Livestock Industry Hails Passage of Wildfire 
Prevention Package

Published on Wed, 09/04/2013 - 12:46pm

The National Cattlemen’s Beef Association (NCBA) and the Public Lands Council (PLC) this week hailed the U.S. House of Representatives Natural Resources Committee’s passage of the Restoring Healthy Forests for Healthy Communities Act, H.R. 1526, legislation to prevent the continuation of catastrophic wildfire events by improving federal forest management. The bill, passed on a voice vote, was offered by Committee Chairman Doc Hastings (R-Wash.) and includes prescriptive measures offered by various western congressional members whose districts are threatened by catastrophic wildfire and forest mismanagement.


“Decades of mismanagement have turned our U.S. Forest Service and Bureau of Land Management lands into a tinderbox,” said PLC President and Hesperus, Colo. rancher, Brice Lee. “Over the years, ranchers who count on the grass resources for their livelihoods have been told they must scale back grazing. Not only has this been economically damaging for their families and their communities, it has also contributed to a massive overload of fuel. H.R. 1526 sets this upside-down situation straight.”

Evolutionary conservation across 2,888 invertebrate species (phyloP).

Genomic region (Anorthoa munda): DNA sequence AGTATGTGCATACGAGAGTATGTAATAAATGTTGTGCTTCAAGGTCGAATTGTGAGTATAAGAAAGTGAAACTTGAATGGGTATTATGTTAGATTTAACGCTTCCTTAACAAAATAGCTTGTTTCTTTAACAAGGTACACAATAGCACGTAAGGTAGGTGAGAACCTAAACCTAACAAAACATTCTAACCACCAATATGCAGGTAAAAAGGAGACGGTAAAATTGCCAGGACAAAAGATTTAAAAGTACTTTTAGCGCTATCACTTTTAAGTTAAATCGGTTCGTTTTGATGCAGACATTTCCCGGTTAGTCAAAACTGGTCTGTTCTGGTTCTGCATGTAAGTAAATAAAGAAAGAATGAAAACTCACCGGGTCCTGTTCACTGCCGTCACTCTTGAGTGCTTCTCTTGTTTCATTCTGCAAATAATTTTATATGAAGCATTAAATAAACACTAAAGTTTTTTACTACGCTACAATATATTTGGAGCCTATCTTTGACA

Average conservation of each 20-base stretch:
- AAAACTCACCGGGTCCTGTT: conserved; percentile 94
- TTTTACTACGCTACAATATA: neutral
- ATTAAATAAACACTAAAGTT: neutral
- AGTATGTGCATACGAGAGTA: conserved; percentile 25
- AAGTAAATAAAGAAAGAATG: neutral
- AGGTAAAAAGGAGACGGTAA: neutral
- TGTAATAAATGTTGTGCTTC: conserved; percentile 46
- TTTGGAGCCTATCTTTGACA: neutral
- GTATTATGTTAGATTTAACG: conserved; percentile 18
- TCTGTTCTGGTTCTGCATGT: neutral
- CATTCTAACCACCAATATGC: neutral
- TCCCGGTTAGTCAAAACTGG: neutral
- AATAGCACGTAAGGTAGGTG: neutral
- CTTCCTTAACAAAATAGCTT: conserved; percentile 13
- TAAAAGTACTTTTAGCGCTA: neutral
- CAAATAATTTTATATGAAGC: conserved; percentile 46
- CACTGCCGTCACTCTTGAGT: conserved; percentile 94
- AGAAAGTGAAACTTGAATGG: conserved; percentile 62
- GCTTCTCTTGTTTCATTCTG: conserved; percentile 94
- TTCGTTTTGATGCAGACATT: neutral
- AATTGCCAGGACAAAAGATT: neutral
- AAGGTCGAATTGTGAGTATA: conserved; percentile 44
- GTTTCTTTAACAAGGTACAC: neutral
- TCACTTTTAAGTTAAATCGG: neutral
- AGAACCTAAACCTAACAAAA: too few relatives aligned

NCBA President Scott George, a Cody, Wyo., rancher, stated that unless Congress gives this administration clear direction on forest and range management, the entire nation stands to lose important wildlife habitat, watersheds and production of food and fiber.

“It’s not just those of us in the West who will suffer if we don’t put federal land management back on course. Forty percent of the western cattle herd and over half the nation’s sheep spend some time on federal lands,” he said. “If  the resources continue to go up in smoke, so does a huge portion of American livestock production. This hurts consumers everywhere.”

Both Lee and George urged the House to pass H.R. 1526.

“We can’t afford to see another year like last year, where livestock were killed by wildfire, thousands of head had to be shipped to temporary pastures, and hay was in short supply,” said Lee. “But again, we’re facing very similar dry conditions this year. Swift passage of H.R. 1526 is of the essence.”

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